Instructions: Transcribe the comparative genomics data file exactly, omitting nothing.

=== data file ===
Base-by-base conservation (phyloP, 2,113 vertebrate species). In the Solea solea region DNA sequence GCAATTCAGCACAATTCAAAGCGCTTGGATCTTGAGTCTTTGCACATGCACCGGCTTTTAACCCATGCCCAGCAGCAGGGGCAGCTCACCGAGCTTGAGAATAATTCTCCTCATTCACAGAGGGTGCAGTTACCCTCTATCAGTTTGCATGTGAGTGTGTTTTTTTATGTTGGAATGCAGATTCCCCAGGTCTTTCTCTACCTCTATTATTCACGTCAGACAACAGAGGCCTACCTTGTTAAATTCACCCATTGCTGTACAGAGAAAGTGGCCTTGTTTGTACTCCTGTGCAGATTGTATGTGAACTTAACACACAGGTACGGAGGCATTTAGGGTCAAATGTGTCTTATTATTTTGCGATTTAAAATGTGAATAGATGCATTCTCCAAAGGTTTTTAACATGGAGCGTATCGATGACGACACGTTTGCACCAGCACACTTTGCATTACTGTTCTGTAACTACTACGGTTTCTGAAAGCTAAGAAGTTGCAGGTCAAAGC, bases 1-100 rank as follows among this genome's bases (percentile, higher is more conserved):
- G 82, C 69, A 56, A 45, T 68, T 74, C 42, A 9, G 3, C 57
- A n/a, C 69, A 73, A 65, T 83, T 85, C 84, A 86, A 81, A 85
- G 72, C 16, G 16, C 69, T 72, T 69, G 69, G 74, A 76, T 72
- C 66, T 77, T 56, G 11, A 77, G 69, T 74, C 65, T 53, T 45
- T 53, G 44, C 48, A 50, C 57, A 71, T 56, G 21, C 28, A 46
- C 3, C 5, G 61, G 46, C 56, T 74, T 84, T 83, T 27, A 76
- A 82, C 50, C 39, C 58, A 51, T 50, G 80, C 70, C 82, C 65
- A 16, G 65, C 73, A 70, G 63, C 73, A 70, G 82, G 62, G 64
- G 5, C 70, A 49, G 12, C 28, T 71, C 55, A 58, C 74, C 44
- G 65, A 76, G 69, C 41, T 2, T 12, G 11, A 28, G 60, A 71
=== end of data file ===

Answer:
Base-by-base conservation (phyloP, 2,113 vertebrate species). In the Solea solea region DNA sequence GCAATTCAGCACAATTCAAAGCGCTTGGATCTTGAGTCTTTGCACATGCACCGGCTTTTAACCCATGCCCAGCAGCAGGGGCAGCTCACCGAGCTTGAGAATAATTCTCCTCATTCACAGAGGGTGCAGTTACCCTCTATCAGTTTGCATGTGAGTGTGTTTTTTTATGTTGGAATGCAGATTCCCCAGGTCTTTCTCTACCTCTATTATTCACGTCAGACAACAGAGGCCTACCTTGTTAAATTCACCCATTGCTGTACAGAGAAAGTGGCCTTGTTTGTACTCCTGTGCAGATTGTATGTGAACTTAACACACAGGTACGGAGGCATTTAGGGTCAAATGTGTCTTATTATTTTGCGATTTAAAATGTGAATAGATGCATTCTCCAAAGGTTTTTAACATGGAGCGTATCGATGACGACACGTTTGCACCAGCACACTTTGCATTACTGTTCTGTAACTACTACGGTTTCTGAAAGCTAAGAAGTTGCAGGTCAAAGC, bases 1-100 rank as follows among this genome's bases (percentile, higher is more conserved):
- G 82, C 69, A 56, A 45, T 68, T 74, C 42, A 9, G 3, C 57
- A n/a, C 69, A 73, A 65, T 83, T 85, C 84, A 86, A 81, A 85
- G 72, C 16, G 16, C 69, T 72, T 69, G 69, G 74, A 76, T 72
- C 66, T 77, T 56, G 11, A 77, G 69, T 74, C 65, T 53, T 45
- T 53, G 44, C 48, A 50, C 57, A 71, T 56, G 21, C 28, A 46
- C 3, C 5, G 61, G 46, C 56, T 74, T 84, T 83, T 27, A 76
- A 82, C 50, C 39, C 58, A 51, T 50, G 80, C 70, C 82, C 65
- A 16, G 65, C 73, A 70, G 63, C 73, A 70, G 82, G 62, G 64
- G 5, C 70, A 49, G 12, C 28, T 71, C 55, A 58, C 74, C 44
- G 65, A 76, G 69, C 41, T 2, T 12, G 11, A 28, G 60, A 71